Third, the Christian Right, of late seemingly absorbed with domestic matters, has demonstrated a renewed interest in proactively influencing foreign policy. Historically, the Christian Right has influenced the politics and culture of foreign nations indirectly through mission work. It has also concerned itself with Israel, the Cold War (in terms of virulent opposition to Communism), and international family planning. More recently, however, it has sought to influence the working of the United Nations by working within the UN system. Particularly, it works to delay and where possible derail progressive change that might be obtained through UN conferences and treaties.
The Actors Behind the Coalition
At the international level the Vatican City/Holy See (VC/HS) has been the most proactive in mobilizing and organizing a coalition, and strategizing to further the right-wing pro-family agenda. In this effort it is uniquely positioned because of its exceptional status within the United Nations. In part because of its membership in certain global organizations that predated the UN, and which were subsumed by it, and in part through negotiations with heads of various UN agencies including the Secretary-General, the VC/HS was accorded the status of “non-member state permanent observer” in 1964. While under this status the VC/HS cannot vote in the UN
General Assembly, it can and frequently does participate in the General Assembly unlike NGOs that have permanent observer status. Moreover, because rules of participation in UN conferences like Beijing+5 are often set by the individual agencies that are the primary organizers, the VC/HS is very often able to participate in them on the level of a full-fledged state member.2 No other religion in the world shares this status.
From its exclusive position at the UN, the Vatican City/Holy See played a significant role at the September 1994 International Conference on Population and Development in Cairo and then a year later at the September 1995 Fourth World Conference on Women in Beijing. The VC/HS sought to influence the outcome of these conferences through multiple means—before, during, and after the events. In March 1995, for instance, the Vatican fought hard to bar the accreditation of pro-choice Catholics from the Beijing conference.3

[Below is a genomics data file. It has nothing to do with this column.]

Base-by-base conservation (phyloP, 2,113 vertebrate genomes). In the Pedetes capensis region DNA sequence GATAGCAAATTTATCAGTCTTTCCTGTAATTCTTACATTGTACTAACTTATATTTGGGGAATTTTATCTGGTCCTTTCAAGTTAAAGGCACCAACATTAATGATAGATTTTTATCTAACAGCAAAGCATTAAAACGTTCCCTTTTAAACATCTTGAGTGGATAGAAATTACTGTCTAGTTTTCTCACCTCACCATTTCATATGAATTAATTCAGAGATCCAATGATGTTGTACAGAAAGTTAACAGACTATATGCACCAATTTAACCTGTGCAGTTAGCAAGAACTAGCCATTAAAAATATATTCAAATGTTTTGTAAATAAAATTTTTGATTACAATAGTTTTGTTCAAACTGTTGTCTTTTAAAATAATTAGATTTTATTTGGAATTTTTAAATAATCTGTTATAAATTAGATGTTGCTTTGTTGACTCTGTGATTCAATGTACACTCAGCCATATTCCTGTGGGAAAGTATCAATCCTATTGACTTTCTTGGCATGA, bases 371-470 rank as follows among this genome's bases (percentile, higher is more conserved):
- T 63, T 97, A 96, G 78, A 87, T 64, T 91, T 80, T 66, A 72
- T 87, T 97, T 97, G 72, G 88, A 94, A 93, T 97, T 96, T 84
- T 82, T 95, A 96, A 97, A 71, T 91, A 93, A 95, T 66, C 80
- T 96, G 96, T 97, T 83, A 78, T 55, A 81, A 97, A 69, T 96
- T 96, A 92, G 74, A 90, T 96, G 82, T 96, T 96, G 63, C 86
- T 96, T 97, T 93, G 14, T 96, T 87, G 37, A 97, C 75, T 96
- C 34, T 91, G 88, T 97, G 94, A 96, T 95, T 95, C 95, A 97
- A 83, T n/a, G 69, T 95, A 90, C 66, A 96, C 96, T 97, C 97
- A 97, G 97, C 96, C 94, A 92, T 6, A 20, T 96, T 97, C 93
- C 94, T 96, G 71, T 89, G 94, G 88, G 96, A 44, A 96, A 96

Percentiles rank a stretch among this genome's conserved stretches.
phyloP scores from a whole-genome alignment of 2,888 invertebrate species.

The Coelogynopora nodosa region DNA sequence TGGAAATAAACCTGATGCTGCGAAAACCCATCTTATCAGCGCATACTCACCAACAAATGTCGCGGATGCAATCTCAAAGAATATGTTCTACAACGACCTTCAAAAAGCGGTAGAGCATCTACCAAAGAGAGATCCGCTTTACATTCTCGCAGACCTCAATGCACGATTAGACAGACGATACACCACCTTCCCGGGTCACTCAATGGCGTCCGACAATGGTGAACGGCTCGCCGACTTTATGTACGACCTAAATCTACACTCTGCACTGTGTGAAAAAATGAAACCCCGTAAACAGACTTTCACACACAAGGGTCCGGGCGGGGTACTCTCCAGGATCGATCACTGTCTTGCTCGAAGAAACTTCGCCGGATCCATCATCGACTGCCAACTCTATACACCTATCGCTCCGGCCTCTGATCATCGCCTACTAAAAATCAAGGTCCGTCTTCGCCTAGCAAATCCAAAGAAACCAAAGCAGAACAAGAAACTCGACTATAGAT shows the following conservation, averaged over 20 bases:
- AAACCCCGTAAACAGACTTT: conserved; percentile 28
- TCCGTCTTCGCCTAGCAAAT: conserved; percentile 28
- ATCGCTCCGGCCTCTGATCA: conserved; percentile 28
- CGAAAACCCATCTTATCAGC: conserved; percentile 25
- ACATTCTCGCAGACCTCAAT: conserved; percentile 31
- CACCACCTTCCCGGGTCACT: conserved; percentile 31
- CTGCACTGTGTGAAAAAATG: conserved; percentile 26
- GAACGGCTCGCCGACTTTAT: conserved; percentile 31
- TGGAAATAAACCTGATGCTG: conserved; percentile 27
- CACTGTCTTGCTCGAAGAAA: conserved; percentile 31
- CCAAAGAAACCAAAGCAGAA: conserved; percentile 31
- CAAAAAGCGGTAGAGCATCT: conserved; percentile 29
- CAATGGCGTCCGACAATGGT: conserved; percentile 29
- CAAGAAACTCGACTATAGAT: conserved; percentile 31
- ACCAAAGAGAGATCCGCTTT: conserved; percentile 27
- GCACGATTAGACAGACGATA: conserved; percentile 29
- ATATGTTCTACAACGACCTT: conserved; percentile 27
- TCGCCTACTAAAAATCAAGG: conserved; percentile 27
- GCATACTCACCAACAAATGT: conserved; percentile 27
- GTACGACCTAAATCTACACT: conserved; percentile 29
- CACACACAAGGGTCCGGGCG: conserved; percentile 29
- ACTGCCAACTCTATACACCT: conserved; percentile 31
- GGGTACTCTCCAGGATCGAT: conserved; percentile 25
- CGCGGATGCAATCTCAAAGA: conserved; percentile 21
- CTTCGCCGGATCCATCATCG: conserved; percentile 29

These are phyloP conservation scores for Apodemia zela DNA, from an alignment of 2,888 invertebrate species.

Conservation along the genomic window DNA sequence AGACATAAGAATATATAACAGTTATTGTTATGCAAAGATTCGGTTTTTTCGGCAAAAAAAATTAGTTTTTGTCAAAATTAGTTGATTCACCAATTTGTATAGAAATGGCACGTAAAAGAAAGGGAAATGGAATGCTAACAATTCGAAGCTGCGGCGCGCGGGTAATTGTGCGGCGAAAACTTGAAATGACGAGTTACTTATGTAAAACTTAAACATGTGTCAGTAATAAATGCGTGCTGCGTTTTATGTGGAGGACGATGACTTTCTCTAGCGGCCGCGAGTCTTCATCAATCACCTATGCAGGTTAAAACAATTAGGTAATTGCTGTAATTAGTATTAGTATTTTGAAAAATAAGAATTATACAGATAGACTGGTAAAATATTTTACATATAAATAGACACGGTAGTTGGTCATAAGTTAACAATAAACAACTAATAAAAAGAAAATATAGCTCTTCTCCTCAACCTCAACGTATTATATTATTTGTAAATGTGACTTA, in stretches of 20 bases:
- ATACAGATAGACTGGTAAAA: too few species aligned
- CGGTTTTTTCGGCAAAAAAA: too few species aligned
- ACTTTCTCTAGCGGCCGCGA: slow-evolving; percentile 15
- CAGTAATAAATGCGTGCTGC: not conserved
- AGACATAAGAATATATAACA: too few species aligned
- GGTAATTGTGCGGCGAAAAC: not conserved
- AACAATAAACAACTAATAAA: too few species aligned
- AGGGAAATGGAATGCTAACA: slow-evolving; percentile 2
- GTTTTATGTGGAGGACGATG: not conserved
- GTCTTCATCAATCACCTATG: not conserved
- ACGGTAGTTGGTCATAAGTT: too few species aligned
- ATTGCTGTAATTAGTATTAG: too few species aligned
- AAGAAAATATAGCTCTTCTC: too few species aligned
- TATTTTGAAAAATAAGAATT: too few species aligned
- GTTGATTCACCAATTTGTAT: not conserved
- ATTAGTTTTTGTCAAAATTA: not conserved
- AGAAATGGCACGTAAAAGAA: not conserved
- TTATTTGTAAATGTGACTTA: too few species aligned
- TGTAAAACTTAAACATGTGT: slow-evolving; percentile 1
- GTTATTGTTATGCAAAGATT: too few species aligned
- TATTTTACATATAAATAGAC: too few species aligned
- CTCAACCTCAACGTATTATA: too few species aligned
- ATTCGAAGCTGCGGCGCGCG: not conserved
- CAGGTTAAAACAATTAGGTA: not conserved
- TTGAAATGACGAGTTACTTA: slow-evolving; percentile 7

In addition to influencing UN meetings, the Vatican uses its global presence to impact post-conference implementation in individual countries. Various national Catholic churches, following the Holy See’s lead drafted strong statements against many steps mandated by the Cairo and Beijing Platforms for Action, or worked within their countries to prevent implementation of aspects of the programs they considered objectionable.4 Additionally, in November 1996, the Vatican announced that it would not contribute to the United Nations Children’s Fund (UNICEF) in 1997 and asked Catholic institutions and individuals to do the same, because it alleged that UNICEF was involved in dispensing contraceptives and advocating abortion.5
In 1997, the principal leaders in the pro-family coalition at the United Nations each took significant steps to expand their advocacy to the international arena. In their effort to take their message to the international level, they entered into more active collaboration with other religious groups. Having failed to gain accreditation for consultative status with the UN Economic and Social Council in the early nineties, Human Life International (HLI), in 1997 helped to establish the Catholic Family and Human Rights Institute (C-Fam).6 C-Fam, the only one of these organizations focusing solely on UN work, coordinates much of the pro-family coalition’s work and strategy at the UN.7 In the wake of scandals involving the misuse of funds, HLI reorganized its governing board and staff, equipping itself with leadership open to inter-religious cooperation and moderating the organization’s far-right tendencies.8 Meanwhile, the Utah-based Brigham Young University (BYU) established the World Family Policy Center (WFPC) and developed a relationship with C-Fam, contributing funds to C-Fam programs.9 Also in 1997, Dr. Allan Carlson, formerly President of the Rockford Institute, a conservative institution committed to spreading the values of Western Christendom, established the Howard Center as an independent agency of the Rockford Institute. The Howard Center adopted a broader vision than that of the Rockford Institute—one that would carry out Carlson’s vision for inter-religious cooperation.10 The Howard Center, though not highly involved in the coalition’s work at the UN, helps to shape its message through international gatherings organized with the WFPC.
In the months leading up to the convening of the PrepCom, Austin Ruse, Director of the Catholic Family and Human Rights Institute (C-FAM), sent out a call to action. In his rallying cry, Ruse summoned hundreds of “pro-family and pro-life advocates” to come to the UN to fight against “the Beijing Platform for Action . . . one of the most radical and dangerous documents you can imagine.” His call took on biblical proportions as Ruse promised his people: “You will work alongside Catholics, Evangelicals, Jews, Muslims and Mormons. . . . We are the children of Abraham arising to fight for faith and family.”11 This battle cry heralded the dramatic entry of conservative NGOs into an arena once dominated by human rights activists.